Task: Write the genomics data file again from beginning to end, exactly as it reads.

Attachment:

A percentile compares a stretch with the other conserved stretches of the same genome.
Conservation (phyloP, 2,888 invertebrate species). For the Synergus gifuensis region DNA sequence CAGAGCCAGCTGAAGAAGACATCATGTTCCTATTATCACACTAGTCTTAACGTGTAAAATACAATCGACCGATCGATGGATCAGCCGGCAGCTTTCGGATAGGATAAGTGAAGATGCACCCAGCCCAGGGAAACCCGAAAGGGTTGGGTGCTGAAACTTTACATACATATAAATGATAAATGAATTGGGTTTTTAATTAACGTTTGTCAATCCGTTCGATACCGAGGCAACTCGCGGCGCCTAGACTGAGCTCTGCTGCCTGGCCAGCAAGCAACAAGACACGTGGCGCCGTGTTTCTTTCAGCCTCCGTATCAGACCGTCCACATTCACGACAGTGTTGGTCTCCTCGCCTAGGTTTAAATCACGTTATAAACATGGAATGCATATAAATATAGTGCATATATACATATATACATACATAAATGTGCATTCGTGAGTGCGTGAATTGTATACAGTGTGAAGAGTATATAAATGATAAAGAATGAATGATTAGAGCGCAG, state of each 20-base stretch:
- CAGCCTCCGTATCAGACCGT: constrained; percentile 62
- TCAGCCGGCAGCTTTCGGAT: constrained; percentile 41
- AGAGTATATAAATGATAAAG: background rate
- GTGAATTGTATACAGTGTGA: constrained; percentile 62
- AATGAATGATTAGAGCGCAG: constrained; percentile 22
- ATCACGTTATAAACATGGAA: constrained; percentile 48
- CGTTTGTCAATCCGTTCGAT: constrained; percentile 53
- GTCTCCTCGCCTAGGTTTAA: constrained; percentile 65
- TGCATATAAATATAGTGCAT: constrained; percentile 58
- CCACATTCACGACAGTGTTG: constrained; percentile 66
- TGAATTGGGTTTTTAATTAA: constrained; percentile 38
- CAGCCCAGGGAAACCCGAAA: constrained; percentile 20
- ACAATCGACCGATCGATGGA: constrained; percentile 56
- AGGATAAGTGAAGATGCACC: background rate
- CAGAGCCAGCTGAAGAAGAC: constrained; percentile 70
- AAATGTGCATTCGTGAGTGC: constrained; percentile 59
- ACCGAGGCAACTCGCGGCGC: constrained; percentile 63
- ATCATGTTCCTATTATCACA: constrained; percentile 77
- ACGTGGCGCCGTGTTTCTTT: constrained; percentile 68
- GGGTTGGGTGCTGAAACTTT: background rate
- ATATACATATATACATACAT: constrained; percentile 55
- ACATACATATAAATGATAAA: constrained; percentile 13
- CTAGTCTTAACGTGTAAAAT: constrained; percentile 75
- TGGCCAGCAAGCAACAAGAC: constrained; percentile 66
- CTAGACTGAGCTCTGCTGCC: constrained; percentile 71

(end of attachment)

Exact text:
A percentile compares a stretch with the other conserved stretches of the same genome.
Conservation (phyloP, 2,888 invertebrate species). For the Synergus gifuensis region DNA sequence CAGAGCCAGCTGAAGAAGACATCATGTTCCTATTATCACACTAGTCTTAACGTGTAAAATACAATCGACCGATCGATGGATCAGCCGGCAGCTTTCGGATAGGATAAGTGAAGATGCACCCAGCCCAGGGAAACCCGAAAGGGTTGGGTGCTGAAACTTTACATACATATAAATGATAAATGAATTGGGTTTTTAATTAACGTTTGTCAATCCGTTCGATACCGAGGCAACTCGCGGCGCCTAGACTGAGCTCTGCTGCCTGGCCAGCAAGCAACAAGACACGTGGCGCCGTGTTTCTTTCAGCCTCCGTATCAGACCGTCCACATTCACGACAGTGTTGGTCTCCTCGCCTAGGTTTAAATCACGTTATAAACATGGAATGCATATAAATATAGTGCATATATACATATATACATACATAAATGTGCATTCGTGAGTGCGTGAATTGTATACAGTGTGAAGAGTATATAAATGATAAAGAATGAATGATTAGAGCGCAG, state of each 20-base stretch:
- CAGCCTCCGTATCAGACCGT: constrained; percentile 62
- TCAGCCGGCAGCTTTCGGAT: constrained; percentile 41
- AGAGTATATAAATGATAAAG: background rate
- GTGAATTGTATACAGTGTGA: constrained; percentile 62
- AATGAATGATTAGAGCGCAG: constrained; percentile 22
- ATCACGTTATAAACATGGAA: constrained; percentile 48
- CGTTTGTCAATCCGTTCGAT: constrained; percentile 53
- GTCTCCTCGCCTAGGTTTAA: constrained; percentile 65
- TGCATATAAATATAGTGCAT: constrained; percentile 58
- CCACATTCACGACAGTGTTG: constrained; percentile 66
- TGAATTGGGTTTTTAATTAA: constrained; percentile 38
- CAGCCCAGGGAAACCCGAAA: constrained; percentile 20
- ACAATCGACCGATCGATGGA: constrained; percentile 56
- AGGATAAGTGAAGATGCACC: background rate
- CAGAGCCAGCTGAAGAAGAC: constrained; percentile 70
- AAATGTGCATTCGTGAGTGC: constrained; percentile 59
- ACCGAGGCAACTCGCGGCGC: constrained; percentile 63
- ATCATGTTCCTATTATCACA: constrained; percentile 77
- ACGTGGCGCCGTGTTTCTTT: constrained; percentile 68
- GGGTTGGGTGCTGAAACTTT: background rate
- ATATACATATATACATACAT: constrained; percentile 55
- ACATACATATAAATGATAAA: constrained; percentile 13
- CTAGTCTTAACGTGTAAAAT: constrained; percentile 75
- TGGCCAGCAAGCAACAAGAC: constrained; percentile 66
- CTAGACTGAGCTCTGCTGCC: constrained; percentile 71